Greens question tax exemptions for world soccer governing body

“The threats and intimidation against the DFB and football associations of other EU countries and their players by Fifa are unacceptable and outrageous,” said the Green politician. With a view to tax privileges for the world football association, but also for the European football union Uefa, von Notz called on the federal government to handle so-called government guarantees “much more restrictively” than before.

Such government guarantees often relate to commitments in the tax area. In the past, the federal government has often approved a tax rebate for Fifa in order to bring a soccer World Cup to Germany. Many government guarantees were given to Uefa for the application for the 2024 European Football Championship, in which Germany ultimately prevailed against Turkey, including tax breaks.

Von Notz demanded to examine “very carefully” whether such state guarantees should be “returned”. “The practice of far-reaching tax exemptions for major sporting events in Germany must be put to the test,” said the Green politician.

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The legal basis for such tax privileges is the Income Tax Act. In a response to a parliamentary question from the Greens in October 2017, the federal government stated that income tax could be “waived in whole or in part or set at a lump sum if this is in the particular public interest”. That is the case when hosting a European Football Championship.

Federal government does not know how high the Uefa tax discount is

The government did not provide any information on the amount of the tax shortfall. In a government response to the left-wing faction in September 2022, the reason given was that “there were no statistical data bases to calculate the hypothetical extent of reduced tax revenue due to the guarantees given as part of Uefa Euro 2024”.

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Von Notz also called for the International Olympic Committee (IOC) to be classified as a “commercial, globally active sports company” in future, alongside Fifa and Uefa. The three associations based in Switzerland are recognized there as non-profit organizations and are therefore largely exempt from taxes. In the future, the global minimum tax of at least 15 percent should also apply to these associations, said the Green politician.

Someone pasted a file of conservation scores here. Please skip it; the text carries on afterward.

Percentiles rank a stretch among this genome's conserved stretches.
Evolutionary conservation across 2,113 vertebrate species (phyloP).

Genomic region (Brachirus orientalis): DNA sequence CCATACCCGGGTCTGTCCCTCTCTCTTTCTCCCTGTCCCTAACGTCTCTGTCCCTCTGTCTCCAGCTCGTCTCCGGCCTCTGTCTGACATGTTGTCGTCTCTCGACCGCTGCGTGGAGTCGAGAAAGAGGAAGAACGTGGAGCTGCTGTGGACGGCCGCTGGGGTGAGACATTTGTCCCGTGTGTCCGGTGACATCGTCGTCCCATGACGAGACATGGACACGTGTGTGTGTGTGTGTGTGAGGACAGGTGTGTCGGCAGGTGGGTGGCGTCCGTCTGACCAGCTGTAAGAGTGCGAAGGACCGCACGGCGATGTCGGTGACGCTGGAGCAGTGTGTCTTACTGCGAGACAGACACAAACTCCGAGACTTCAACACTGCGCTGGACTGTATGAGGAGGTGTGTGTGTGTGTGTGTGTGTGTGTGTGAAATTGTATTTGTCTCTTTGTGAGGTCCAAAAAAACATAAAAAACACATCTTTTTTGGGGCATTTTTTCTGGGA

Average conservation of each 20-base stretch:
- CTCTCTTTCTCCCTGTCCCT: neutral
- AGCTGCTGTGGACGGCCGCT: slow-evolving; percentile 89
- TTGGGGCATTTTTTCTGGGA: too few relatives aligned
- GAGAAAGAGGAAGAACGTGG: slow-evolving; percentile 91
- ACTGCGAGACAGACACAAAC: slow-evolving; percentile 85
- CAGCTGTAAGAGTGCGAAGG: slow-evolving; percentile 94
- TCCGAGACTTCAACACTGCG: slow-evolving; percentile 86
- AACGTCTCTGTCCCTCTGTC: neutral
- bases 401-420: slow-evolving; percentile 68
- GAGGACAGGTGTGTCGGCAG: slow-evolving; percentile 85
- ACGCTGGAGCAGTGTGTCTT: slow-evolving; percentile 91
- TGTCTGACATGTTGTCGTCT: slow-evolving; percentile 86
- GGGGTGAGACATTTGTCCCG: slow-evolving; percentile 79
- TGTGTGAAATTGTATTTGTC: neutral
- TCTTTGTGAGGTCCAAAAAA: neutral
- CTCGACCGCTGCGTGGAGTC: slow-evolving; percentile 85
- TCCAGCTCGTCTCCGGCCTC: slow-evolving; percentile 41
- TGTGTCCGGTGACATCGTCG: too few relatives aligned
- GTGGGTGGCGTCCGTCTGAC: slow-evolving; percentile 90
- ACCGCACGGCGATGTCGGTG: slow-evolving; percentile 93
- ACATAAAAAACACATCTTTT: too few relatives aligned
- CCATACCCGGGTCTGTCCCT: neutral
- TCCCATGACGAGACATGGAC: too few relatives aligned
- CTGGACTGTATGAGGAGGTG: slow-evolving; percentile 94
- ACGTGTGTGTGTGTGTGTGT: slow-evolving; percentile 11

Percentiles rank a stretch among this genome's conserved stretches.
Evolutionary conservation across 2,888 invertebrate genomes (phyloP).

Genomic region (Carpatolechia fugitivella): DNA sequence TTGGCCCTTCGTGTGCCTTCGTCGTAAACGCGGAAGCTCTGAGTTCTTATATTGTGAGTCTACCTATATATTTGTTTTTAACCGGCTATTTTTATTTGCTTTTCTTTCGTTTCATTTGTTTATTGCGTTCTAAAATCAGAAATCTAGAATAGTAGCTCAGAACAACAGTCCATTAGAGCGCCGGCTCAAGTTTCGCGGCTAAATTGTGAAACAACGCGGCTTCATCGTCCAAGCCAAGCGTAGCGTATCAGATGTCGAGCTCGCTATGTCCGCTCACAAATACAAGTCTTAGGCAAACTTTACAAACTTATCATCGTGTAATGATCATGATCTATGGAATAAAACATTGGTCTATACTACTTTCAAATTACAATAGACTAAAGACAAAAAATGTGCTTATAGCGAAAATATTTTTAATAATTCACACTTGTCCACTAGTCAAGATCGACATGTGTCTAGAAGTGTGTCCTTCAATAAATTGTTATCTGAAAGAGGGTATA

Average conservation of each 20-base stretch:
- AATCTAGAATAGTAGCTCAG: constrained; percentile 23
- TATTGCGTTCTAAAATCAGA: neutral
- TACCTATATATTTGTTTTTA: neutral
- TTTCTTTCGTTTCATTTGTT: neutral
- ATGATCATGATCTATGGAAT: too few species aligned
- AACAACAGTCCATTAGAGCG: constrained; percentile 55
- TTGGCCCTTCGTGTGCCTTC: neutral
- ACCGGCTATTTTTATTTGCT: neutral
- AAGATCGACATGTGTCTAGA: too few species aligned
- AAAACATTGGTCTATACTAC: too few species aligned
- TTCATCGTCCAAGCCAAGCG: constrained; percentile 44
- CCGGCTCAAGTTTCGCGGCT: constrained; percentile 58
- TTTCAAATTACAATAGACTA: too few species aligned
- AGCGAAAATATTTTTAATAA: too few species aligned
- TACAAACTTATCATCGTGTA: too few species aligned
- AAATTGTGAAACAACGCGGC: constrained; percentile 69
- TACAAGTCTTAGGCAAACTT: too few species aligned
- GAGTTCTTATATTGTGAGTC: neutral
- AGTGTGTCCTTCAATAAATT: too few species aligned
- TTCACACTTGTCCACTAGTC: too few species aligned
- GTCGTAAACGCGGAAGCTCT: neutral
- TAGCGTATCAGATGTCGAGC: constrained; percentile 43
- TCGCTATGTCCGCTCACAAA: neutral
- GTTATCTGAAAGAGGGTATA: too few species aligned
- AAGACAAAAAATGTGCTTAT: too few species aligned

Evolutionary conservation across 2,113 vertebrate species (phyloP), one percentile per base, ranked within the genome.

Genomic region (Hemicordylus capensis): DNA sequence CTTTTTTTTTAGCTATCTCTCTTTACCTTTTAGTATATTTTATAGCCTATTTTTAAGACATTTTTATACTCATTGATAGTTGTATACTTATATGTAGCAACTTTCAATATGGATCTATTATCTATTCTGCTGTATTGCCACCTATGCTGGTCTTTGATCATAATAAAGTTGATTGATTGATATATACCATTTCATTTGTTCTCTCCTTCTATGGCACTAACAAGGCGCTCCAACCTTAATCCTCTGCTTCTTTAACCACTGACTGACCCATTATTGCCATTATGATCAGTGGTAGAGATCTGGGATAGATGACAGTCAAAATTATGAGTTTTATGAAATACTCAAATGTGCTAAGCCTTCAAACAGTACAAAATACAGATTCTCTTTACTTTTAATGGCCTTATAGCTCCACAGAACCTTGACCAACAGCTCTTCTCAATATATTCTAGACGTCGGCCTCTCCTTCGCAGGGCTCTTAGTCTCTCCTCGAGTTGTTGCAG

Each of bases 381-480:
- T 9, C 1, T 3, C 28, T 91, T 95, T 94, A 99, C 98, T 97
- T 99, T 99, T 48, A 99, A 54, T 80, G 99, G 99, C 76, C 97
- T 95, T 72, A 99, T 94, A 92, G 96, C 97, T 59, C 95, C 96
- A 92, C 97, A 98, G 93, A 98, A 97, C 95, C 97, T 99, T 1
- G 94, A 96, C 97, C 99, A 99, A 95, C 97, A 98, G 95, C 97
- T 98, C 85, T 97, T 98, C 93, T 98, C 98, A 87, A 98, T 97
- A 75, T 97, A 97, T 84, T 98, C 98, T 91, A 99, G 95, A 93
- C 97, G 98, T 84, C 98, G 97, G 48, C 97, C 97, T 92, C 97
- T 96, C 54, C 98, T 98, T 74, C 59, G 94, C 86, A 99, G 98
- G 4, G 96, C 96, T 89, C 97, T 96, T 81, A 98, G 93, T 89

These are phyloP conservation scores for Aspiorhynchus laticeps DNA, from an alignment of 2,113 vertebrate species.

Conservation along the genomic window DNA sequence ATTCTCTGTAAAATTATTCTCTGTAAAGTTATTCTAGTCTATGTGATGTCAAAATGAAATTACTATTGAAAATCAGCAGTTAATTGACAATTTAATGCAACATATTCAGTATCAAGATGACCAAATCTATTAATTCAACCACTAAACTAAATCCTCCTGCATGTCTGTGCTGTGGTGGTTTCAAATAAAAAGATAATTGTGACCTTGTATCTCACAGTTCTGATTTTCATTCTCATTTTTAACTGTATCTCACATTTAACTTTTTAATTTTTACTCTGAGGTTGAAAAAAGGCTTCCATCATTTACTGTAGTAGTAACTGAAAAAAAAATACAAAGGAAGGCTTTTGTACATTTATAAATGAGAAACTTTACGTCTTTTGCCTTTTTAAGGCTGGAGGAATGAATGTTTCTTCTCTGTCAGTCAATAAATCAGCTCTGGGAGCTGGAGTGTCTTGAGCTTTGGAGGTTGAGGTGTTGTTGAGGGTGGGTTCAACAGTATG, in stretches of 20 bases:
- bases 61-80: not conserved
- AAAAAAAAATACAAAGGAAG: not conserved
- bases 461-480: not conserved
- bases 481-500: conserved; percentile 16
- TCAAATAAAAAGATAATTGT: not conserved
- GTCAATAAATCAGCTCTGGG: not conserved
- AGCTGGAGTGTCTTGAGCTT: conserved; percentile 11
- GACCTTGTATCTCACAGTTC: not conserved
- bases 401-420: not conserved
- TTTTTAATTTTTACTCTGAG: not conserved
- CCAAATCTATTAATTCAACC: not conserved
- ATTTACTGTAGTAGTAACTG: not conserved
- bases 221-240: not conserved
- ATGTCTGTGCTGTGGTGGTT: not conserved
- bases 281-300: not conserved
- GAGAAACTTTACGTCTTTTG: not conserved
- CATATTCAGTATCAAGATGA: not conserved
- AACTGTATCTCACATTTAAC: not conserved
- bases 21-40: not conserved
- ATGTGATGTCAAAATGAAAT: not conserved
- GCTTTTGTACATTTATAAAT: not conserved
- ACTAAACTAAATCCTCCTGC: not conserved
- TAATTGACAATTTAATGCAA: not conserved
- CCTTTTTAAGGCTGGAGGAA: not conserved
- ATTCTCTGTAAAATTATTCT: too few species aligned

Von Notz expressed the expectation that the topic would be put on the agenda at the next meeting of EU sports ministers at the end of November. The aim must be to agree on a “procedure that is as uniform as possible across the EU”. “The far-reaching autonomy of sport must no longer serve as a disguise against the abuses of global sports associations with budgets and profits in the billions,” said the Green politician.

In this context, von Notz advocates the establishment of an international “World Anti-Corruption Agency for Sports Matters”. “It must be equipped with real rights of investigation and sanction mechanisms.”

Corruption allegations have repeatedly been raised against Fifa – most recently in connection with the awarding of the World Cup tournaments to Russia and Qatar. In 2010, Qatar, which was insignificant in football at the time, was awarded the contract for this year’s World Cup in a controversial double award with Russia as the 2018 tournament organizer. Numerous members of the then FIFA Executive Committee have since been convicted of corruption. Qatar denies to this day that it used unfair means.

After the Fifa scandal, the federal government wants to change the allocation of major sporting events

Federal Economics Minister Robert Habeck (Greens) recently said: “The idea of ​​holding the World Cup in Qatar at what temperature has always been a crazy idea and can’t really be explained otherwise than by corruption.”

Meanwhile, Interior Minister Nancy Faeser (SPD), who is responsible for sports in the federal government, openly vented her anger at Fifa – and set an example at the World Cup. The SPD politician wore the controversial “One Love” armband during the team’s game against Japan.

Faeser sat in the VIP box at the Khalifa International Stadium on Wednesday, right next to Fifa President Gianni Infantino. Before kick-off, the players of the German national team covered their mouths with their hands, apparently in protest at Fifa’s actions during the obligatory team photo.


Fifa had banned the players in the tournament from wearing the armband, threatening penalties. The DFB then, like other European associations, refrained from allowing captain Manuel Neuer to wear an armband. The heart-shaped badge stands for human rights, diversity and women’s rights as well as for the fight against discrimination, racism and homophobia.

The federal government now hopes that the discussion about the World Cup will change the awarding of future major sporting events. “This would be good for sport and football,” said government spokesman Steffen Hebestreit on Wednesday in Berlin. The federal government is also committed to gender diversity and is working against queer hostility.

More: World Cup of scandals – three graphics for the controversial tournament in Qatar

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